Location: The Maltings Theatre & Cinema
/ 2012 / 83 min / Cert. Suggested 12a
In 1926 the American photographer, filmmaker, and artist Man Ray shot a cine-poem in the border town of Biarritz, on the Southeast coast of France. Entitled Emak Bakia, the film was named after the house where the film was shot, which itself took its name from a Basque expression meaning "leave me alone".
In 2011, inspired by Man Ray, the Spanish photographer and filmmaker Oscar Alegria set off from the border town of Bidart on a journey to find the house in Biarritz. Alegria’s search is not a straightforward one, but one which is made up of one diversion after another.
The film begins in a graveyard in Biarritz where it is rumoured that Man Ray saw a tombstone engraved with the words ‘Emak Bakia,’ and found it so fascinating that someone would wish to be left alone upon death that he chose it as the title of his film. The rumour turns out to be untrue, but this instigates the first of many detours as he goes in search of the descendents of a clown whose gravestone he finds himself amused by.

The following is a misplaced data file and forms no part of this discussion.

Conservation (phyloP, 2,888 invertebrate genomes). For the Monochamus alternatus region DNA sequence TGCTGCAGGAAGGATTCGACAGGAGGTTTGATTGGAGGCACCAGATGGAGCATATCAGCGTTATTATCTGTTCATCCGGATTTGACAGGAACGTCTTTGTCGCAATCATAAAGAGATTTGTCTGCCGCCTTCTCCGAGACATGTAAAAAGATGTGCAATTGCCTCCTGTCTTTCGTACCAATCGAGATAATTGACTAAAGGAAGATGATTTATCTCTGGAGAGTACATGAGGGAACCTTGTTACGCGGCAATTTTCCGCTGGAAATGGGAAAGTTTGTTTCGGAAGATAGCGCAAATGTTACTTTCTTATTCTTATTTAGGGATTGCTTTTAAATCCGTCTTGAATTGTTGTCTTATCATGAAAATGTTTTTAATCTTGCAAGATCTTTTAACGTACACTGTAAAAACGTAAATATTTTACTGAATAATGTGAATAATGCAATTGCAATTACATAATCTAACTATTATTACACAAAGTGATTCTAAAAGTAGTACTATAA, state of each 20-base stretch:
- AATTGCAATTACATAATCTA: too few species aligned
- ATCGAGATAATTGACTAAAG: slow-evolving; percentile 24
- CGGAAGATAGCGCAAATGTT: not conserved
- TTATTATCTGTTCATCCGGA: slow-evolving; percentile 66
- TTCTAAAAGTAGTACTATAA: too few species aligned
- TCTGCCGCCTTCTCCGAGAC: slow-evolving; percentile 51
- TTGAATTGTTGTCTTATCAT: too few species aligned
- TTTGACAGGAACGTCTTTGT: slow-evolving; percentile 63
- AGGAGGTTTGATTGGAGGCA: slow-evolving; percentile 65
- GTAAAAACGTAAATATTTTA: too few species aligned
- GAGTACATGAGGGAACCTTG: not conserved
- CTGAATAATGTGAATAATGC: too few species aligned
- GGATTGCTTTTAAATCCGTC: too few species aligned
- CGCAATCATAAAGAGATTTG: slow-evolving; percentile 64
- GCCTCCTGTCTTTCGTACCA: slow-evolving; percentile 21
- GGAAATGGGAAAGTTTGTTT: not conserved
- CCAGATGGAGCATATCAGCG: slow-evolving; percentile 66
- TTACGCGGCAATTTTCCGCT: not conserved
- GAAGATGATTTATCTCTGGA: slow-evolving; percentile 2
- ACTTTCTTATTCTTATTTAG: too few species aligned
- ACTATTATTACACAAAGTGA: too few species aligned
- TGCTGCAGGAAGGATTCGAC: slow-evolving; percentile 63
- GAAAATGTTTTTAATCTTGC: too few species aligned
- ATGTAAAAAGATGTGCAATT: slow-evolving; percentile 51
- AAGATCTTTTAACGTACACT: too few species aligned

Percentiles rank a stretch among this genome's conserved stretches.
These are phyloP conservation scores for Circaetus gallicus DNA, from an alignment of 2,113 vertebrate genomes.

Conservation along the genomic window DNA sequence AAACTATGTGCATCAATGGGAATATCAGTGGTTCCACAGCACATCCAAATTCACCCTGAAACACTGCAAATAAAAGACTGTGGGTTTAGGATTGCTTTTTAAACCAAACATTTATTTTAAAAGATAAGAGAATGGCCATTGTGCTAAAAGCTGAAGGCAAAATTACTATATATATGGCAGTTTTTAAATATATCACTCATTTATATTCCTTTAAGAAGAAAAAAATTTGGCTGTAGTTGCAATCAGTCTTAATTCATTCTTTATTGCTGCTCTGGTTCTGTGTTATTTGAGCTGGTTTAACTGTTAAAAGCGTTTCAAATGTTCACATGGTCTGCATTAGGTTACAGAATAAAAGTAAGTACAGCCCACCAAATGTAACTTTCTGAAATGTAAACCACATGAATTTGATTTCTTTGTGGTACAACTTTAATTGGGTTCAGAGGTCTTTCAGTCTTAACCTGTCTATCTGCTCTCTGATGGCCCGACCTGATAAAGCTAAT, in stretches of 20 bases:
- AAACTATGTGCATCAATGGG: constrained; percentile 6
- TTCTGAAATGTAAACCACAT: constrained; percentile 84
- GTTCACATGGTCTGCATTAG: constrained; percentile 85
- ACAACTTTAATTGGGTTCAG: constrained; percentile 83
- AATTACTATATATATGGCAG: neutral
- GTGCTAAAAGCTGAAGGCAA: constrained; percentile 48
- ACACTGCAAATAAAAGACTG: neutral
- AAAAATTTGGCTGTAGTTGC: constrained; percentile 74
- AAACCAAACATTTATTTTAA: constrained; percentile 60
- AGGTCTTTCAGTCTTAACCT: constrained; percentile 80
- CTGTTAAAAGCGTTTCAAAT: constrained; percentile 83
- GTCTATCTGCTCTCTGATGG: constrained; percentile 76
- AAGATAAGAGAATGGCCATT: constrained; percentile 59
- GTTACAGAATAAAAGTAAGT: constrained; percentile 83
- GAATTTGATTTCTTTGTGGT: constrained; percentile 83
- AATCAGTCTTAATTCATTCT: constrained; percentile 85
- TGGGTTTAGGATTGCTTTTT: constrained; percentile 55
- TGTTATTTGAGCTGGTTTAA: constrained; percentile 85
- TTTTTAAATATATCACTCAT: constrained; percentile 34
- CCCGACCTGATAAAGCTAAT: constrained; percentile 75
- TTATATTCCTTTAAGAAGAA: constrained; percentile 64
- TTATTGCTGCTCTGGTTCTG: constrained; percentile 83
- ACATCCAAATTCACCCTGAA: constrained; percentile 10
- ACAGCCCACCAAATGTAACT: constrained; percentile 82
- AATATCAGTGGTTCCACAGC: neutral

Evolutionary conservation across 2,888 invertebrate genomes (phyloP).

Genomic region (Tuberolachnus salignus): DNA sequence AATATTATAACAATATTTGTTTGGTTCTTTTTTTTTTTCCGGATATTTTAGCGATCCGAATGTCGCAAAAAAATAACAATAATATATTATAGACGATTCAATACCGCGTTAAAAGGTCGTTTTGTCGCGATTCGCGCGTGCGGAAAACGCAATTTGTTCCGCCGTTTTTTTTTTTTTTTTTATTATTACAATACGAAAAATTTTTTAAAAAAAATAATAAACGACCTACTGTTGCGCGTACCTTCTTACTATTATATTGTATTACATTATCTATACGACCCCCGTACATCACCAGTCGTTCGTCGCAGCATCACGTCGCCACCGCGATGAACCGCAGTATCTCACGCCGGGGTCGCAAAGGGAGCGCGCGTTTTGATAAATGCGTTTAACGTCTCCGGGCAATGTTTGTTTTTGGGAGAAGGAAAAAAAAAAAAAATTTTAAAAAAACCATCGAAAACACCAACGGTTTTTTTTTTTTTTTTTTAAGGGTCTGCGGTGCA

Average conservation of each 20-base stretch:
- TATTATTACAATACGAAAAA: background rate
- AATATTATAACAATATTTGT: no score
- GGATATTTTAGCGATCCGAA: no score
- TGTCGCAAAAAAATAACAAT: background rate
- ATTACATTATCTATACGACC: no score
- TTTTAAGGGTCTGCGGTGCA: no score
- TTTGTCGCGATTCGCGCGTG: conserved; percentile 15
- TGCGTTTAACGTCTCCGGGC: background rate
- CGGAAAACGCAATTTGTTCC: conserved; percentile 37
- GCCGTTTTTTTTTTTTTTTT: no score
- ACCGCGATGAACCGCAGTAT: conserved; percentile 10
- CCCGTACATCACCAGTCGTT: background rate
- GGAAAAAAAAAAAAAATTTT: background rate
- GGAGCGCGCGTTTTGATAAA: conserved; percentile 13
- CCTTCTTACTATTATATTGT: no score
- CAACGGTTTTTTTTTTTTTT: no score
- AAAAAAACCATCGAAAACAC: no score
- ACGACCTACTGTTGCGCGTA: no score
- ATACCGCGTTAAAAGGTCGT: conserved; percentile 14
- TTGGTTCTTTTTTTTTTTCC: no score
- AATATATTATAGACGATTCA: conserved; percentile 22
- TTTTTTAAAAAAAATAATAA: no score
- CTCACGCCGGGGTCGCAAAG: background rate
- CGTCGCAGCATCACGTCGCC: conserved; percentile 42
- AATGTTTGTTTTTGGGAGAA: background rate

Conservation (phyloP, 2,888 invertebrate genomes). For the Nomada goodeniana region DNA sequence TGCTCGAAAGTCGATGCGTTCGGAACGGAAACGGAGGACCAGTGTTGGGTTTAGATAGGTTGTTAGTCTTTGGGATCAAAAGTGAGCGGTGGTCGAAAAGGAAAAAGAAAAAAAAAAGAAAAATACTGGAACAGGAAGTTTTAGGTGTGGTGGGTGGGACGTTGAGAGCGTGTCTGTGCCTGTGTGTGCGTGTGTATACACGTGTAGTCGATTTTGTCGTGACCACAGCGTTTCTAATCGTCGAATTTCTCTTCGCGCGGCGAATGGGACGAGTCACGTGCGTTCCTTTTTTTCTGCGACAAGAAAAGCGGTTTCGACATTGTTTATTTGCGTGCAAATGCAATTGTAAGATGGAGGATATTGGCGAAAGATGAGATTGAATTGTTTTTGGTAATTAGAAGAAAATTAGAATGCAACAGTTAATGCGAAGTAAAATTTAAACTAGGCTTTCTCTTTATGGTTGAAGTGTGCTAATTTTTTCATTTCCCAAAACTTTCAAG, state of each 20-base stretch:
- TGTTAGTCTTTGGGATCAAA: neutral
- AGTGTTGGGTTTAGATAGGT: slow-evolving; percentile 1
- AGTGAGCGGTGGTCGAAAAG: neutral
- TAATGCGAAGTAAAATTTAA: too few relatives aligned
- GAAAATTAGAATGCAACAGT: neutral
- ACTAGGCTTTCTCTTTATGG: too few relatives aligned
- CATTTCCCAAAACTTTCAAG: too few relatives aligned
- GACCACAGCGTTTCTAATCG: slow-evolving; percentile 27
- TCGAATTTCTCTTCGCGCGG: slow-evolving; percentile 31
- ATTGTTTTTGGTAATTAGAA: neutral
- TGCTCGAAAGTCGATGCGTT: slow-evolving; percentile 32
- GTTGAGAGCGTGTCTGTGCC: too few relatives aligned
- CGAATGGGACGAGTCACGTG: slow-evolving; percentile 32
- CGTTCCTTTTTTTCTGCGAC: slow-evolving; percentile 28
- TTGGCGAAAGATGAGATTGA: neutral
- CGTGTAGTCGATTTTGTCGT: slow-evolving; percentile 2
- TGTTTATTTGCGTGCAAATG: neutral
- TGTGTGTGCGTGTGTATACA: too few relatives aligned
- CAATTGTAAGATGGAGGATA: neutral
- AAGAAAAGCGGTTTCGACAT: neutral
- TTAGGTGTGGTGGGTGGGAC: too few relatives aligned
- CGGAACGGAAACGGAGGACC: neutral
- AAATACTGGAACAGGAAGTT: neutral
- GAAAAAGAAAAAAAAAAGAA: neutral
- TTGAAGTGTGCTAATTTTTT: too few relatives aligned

Such diversions might seem superfluous to the search for Emak Bakia, and to the film, but it is the journey itself – led by chance – which makes the film, and it is his wandering camera that captures some of the most memorable moments. One of the many visual jokes in the film is when the camera cuts to a “back in 5 minutes” sign in a shop window before taking yet another arbitrary detour. True to his word, Alegria is back on track a few moments later.
Where Alegria finds a clue, he meets a dead end, and where he meets a dead end, he finds a new starting point. Comprised of beautiful footage of the Basque country, and postcards, and clues on the backs of postcards, Alegria also weaves in clips of Man Ray’s work, which adds yet another layer to the film, and to the surreal nature of it. Not content with the eventual discovery of Emak Bakia, instead the film searches to explore the spirit of Man Ray’s art, and the art of creating a film about searching.
“Its constant inventiveness affords the film an unexpected accessibility, stocking it full of engrossing moments worth lingering over.”
- Chris Buckle, The Skinny